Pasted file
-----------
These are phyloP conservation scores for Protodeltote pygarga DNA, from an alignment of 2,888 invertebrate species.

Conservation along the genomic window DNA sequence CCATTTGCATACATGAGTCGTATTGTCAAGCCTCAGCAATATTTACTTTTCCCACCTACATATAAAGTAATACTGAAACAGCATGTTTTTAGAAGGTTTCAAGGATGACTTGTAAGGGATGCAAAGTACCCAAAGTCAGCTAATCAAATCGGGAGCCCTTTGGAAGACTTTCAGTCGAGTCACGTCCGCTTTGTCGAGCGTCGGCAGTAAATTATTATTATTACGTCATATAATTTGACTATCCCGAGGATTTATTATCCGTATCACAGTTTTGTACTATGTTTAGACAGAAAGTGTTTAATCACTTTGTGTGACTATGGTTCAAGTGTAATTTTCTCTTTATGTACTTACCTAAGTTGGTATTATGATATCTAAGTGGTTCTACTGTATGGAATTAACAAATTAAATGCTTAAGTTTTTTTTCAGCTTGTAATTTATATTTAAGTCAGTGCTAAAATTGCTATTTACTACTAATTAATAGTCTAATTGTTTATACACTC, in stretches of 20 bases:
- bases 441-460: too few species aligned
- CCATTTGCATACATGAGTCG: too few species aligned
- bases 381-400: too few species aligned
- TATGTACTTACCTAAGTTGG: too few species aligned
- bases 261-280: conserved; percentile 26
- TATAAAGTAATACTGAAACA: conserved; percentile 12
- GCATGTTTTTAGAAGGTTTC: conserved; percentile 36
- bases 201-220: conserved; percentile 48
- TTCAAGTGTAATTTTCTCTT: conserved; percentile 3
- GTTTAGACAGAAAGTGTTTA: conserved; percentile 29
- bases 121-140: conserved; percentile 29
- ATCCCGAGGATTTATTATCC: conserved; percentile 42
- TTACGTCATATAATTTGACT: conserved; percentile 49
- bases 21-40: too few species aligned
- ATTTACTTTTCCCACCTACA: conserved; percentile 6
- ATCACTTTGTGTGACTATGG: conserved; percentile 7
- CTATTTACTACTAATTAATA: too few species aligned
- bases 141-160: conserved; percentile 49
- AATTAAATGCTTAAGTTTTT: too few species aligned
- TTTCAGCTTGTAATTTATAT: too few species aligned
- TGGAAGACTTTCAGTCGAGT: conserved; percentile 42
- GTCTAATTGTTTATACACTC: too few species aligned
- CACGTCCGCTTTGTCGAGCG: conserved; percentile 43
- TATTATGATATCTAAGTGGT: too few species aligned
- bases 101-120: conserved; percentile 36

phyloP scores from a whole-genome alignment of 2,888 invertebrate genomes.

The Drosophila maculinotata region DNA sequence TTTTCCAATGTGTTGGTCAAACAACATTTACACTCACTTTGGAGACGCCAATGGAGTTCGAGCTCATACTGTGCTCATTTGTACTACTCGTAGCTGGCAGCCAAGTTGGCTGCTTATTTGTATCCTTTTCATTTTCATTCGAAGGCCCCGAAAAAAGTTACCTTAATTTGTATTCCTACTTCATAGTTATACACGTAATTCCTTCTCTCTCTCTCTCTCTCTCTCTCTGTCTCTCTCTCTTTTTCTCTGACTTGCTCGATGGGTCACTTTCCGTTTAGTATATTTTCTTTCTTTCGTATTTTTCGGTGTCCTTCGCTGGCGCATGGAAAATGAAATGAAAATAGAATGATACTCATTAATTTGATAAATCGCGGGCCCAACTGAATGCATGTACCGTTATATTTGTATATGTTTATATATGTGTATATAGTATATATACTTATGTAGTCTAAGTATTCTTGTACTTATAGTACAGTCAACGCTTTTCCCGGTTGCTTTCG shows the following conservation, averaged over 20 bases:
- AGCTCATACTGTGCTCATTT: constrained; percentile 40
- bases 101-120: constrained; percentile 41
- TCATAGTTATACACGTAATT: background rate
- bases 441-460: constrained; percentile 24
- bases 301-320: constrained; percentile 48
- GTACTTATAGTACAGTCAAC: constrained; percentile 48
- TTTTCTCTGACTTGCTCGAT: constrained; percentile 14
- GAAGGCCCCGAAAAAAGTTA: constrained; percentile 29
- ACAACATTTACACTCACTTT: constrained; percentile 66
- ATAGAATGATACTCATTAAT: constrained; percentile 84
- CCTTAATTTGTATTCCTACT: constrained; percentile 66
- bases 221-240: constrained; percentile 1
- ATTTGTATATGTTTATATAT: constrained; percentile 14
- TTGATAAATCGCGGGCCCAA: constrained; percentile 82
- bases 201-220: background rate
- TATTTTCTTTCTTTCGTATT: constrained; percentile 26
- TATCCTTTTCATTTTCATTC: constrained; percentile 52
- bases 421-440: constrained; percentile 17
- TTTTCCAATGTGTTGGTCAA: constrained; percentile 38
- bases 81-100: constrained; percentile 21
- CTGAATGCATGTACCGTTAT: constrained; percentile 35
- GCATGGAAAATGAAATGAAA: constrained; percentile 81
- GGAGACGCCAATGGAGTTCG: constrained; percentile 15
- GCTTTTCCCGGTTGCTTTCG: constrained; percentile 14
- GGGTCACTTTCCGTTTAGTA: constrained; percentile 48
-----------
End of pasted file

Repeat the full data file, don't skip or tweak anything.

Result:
These are phyloP conservation scores for Protodeltote pygarga DNA, from an alignment of 2,888 invertebrate species.

Conservation along the genomic window DNA sequence CCATTTGCATACATGAGTCGTATTGTCAAGCCTCAGCAATATTTACTTTTCCCACCTACATATAAAGTAATACTGAAACAGCATGTTTTTAGAAGGTTTCAAGGATGACTTGTAAGGGATGCAAAGTACCCAAAGTCAGCTAATCAAATCGGGAGCCCTTTGGAAGACTTTCAGTCGAGTCACGTCCGCTTTGTCGAGCGTCGGCAGTAAATTATTATTATTACGTCATATAATTTGACTATCCCGAGGATTTATTATCCGTATCACAGTTTTGTACTATGTTTAGACAGAAAGTGTTTAATCACTTTGTGTGACTATGGTTCAAGTGTAATTTTCTCTTTATGTACTTACCTAAGTTGGTATTATGATATCTAAGTGGTTCTACTGTATGGAATTAACAAATTAAATGCTTAAGTTTTTTTTCAGCTTGTAATTTATATTTAAGTCAGTGCTAAAATTGCTATTTACTACTAATTAATAGTCTAATTGTTTATACACTC, in stretches of 20 bases:
- bases 441-460: too few species aligned
- CCATTTGCATACATGAGTCG: too few species aligned
- bases 381-400: too few species aligned
- TATGTACTTACCTAAGTTGG: too few species aligned
- bases 261-280: conserved; percentile 26
- TATAAAGTAATACTGAAACA: conserved; percentile 12
- GCATGTTTTTAGAAGGTTTC: conserved; percentile 36
- bases 201-220: conserved; percentile 48
- TTCAAGTGTAATTTTCTCTT: conserved; percentile 3
- GTTTAGACAGAAAGTGTTTA: conserved; percentile 29
- bases 121-140: conserved; percentile 29
- ATCCCGAGGATTTATTATCC: conserved; percentile 42
- TTACGTCATATAATTTGACT: conserved; percentile 49
- bases 21-40: too few species aligned
- ATTTACTTTTCCCACCTACA: conserved; percentile 6
- ATCACTTTGTGTGACTATGG: conserved; percentile 7
- CTATTTACTACTAATTAATA: too few species aligned
- bases 141-160: conserved; percentile 49
- AATTAAATGCTTAAGTTTTT: too few species aligned
- TTTCAGCTTGTAATTTATAT: too few species aligned
- TGGAAGACTTTCAGTCGAGT: conserved; percentile 42
- GTCTAATTGTTTATACACTC: too few species aligned
- CACGTCCGCTTTGTCGAGCG: conserved; percentile 43
- TATTATGATATCTAAGTGGT: too few species aligned
- bases 101-120: conserved; percentile 36

phyloP scores from a whole-genome alignment of 2,888 invertebrate genomes.

The Drosophila maculinotata region DNA sequence TTTTCCAATGTGTTGGTCAAACAACATTTACACTCACTTTGGAGACGCCAATGGAGTTCGAGCTCATACTGTGCTCATTTGTACTACTCGTAGCTGGCAGCCAAGTTGGCTGCTTATTTGTATCCTTTTCATTTTCATTCGAAGGCCCCGAAAAAAGTTACCTTAATTTGTATTCCTACTTCATAGTTATACACGTAATTCCTTCTCTCTCTCTCTCTCTCTCTCTCTGTCTCTCTCTCTTTTTCTCTGACTTGCTCGATGGGTCACTTTCCGTTTAGTATATTTTCTTTCTTTCGTATTTTTCGGTGTCCTTCGCTGGCGCATGGAAAATGAAATGAAAATAGAATGATACTCATTAATTTGATAAATCGCGGGCCCAACTGAATGCATGTACCGTTATATTTGTATATGTTTATATATGTGTATATAGTATATATACTTATGTAGTCTAAGTATTCTTGTACTTATAGTACAGTCAACGCTTTTCCCGGTTGCTTTCG shows the following conservation, averaged over 20 bases:
- AGCTCATACTGTGCTCATTT: constrained; percentile 40
- bases 101-120: constrained; percentile 41
- TCATAGTTATACACGTAATT: background rate
- bases 441-460: constrained; percentile 24
- bases 301-320: constrained; percentile 48
- GTACTTATAGTACAGTCAAC: constrained; percentile 48
- TTTTCTCTGACTTGCTCGAT: constrained; percentile 14
- GAAGGCCCCGAAAAAAGTTA: constrained; percentile 29
- ACAACATTTACACTCACTTT: constrained; percentile 66
- ATAGAATGATACTCATTAAT: constrained; percentile 84
- CCTTAATTTGTATTCCTACT: constrained; percentile 66
- bases 221-240: constrained; percentile 1
- ATTTGTATATGTTTATATAT: constrained; percentile 14
- TTGATAAATCGCGGGCCCAA: constrained; percentile 82
- bases 201-220: background rate
- TATTTTCTTTCTTTCGTATT: constrained; percentile 26
- TATCCTTTTCATTTTCATTC: constrained; percentile 52
- bases 421-440: constrained; percentile 17
- TTTTCCAATGTGTTGGTCAA: constrained; percentile 38
- bases 81-100: constrained; percentile 21
- CTGAATGCATGTACCGTTAT: constrained; percentile 35
- GCATGGAAAATGAAATGAAA: constrained; percentile 81
- GGAGACGCCAATGGAGTTCG: constrained; percentile 15
- GCTTTTCCCGGTTGCTTTCG: constrained; percentile 14
- GGGTCACTTTCCGTTTAGTA: constrained; percentile 48